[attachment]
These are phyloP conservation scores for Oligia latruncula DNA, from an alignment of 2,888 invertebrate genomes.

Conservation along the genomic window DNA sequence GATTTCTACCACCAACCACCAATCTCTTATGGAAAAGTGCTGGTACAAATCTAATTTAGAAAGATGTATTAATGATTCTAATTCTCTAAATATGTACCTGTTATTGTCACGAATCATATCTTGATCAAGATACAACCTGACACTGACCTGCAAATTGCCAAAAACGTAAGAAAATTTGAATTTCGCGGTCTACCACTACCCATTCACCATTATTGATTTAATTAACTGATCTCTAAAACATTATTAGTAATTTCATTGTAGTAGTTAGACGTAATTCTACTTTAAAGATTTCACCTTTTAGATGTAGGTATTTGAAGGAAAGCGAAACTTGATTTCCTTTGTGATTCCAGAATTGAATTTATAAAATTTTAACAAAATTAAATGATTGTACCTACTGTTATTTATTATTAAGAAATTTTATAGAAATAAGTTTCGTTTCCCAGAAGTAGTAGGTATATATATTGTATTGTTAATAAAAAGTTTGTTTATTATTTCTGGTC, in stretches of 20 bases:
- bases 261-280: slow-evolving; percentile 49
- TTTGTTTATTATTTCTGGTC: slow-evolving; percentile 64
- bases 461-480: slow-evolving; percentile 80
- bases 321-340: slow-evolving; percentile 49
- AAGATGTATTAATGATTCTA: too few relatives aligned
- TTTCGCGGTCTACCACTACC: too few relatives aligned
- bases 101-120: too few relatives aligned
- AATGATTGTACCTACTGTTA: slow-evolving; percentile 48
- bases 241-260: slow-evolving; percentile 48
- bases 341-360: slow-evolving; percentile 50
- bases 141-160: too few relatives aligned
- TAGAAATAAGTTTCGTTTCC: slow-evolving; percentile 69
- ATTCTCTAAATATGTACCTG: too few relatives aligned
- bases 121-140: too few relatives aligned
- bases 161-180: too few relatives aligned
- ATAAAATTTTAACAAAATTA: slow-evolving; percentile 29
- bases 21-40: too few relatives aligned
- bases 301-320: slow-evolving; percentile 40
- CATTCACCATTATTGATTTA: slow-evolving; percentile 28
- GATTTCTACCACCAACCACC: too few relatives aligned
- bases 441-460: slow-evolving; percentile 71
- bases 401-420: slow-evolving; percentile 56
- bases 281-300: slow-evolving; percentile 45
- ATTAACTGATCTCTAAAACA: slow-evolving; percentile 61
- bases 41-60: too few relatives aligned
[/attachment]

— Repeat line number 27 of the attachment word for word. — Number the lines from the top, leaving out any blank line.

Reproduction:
- bases 41-60: too few relatives aligned